What is it?
This is the new Renault Laguna Coupe 2.0 DCi, a cheaper alternative to the V6-powered 3.0 DCi.
If you thought Renault might pitch the Laguna Coupe as a bit of an alternative choice, something different to the norm, think again – the company assures us that the Coupe fancies its chances against the BMW 320d coupe.
The Laguna Coupe is shorter than its hatch and estate sisters, although its track is wider. Our test car came with a 178bhp 2.0-litre diesel with a six-speed manual, in GT trim. This means a better spec and, significantly, four-wheel steering.
What’s it like?
Equipment levels are high and the interior looks and feels good. The Laguna Coupe is airier than its German rivals, with plastics that are lighter in colour (fine) and lighter to the touch (not so good).
Against the premium Germans it feels a bit high-street audio versus serious hi-fi. It’s spacious in the front, but the revised dimensions make it snug in the back and the cute boot shape limits space.
To drive? It’s certainly fast enough. The diesel engine’s soundtrack is a bit whooshy, but it’s driveable and quick. Renault claims 0-62mph in 8.5 sec and it feels easily that fast.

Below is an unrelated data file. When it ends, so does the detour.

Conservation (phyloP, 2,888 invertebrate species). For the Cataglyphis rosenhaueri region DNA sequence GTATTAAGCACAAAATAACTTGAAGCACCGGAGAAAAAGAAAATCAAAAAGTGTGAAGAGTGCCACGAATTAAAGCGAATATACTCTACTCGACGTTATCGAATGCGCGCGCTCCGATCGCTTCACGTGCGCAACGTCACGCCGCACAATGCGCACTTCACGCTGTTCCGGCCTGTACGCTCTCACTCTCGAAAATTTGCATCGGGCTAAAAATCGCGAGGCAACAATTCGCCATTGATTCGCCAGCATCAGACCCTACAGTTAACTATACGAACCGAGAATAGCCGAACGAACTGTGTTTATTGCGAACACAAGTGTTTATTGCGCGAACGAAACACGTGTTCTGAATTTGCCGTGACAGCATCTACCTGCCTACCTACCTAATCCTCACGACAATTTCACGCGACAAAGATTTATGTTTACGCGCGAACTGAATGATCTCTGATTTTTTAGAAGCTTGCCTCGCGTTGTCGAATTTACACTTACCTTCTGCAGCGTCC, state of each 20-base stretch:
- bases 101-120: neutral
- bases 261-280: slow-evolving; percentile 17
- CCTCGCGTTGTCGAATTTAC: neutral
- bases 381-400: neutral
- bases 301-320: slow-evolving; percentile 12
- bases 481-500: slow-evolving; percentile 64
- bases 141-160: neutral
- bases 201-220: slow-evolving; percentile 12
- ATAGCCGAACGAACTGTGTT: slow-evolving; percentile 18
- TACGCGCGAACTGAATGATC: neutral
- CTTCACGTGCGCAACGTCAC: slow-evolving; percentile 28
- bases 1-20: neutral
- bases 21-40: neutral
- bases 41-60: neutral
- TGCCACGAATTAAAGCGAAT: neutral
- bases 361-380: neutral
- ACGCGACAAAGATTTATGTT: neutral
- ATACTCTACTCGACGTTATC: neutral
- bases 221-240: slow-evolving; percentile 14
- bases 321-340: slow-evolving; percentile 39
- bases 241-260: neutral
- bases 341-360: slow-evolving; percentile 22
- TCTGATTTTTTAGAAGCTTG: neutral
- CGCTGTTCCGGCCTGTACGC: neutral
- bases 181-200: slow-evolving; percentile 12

Major driving controls are on the light side, however. That makes the Laguna coupe an easy car to drive, but not always a very engaging one.
The steering, particularly, is very direct and light. Then there’s the four-wheel steer. The rear wheels turn against the fronts during low speed and hard cornering, which makes the Coupe feel very agile - it can corner at some speed.
There’s no great finesse, though. And the steering’s directness and the rear wheels’ variable-steer means it’s not always intuitive.
Should I buy one?
As a break from the norm, the Laguna Coupe is intriguing; there’s certainly a place for it. Whether that place is beating a 3-series coupe to a spot on your driveway is debatable, however.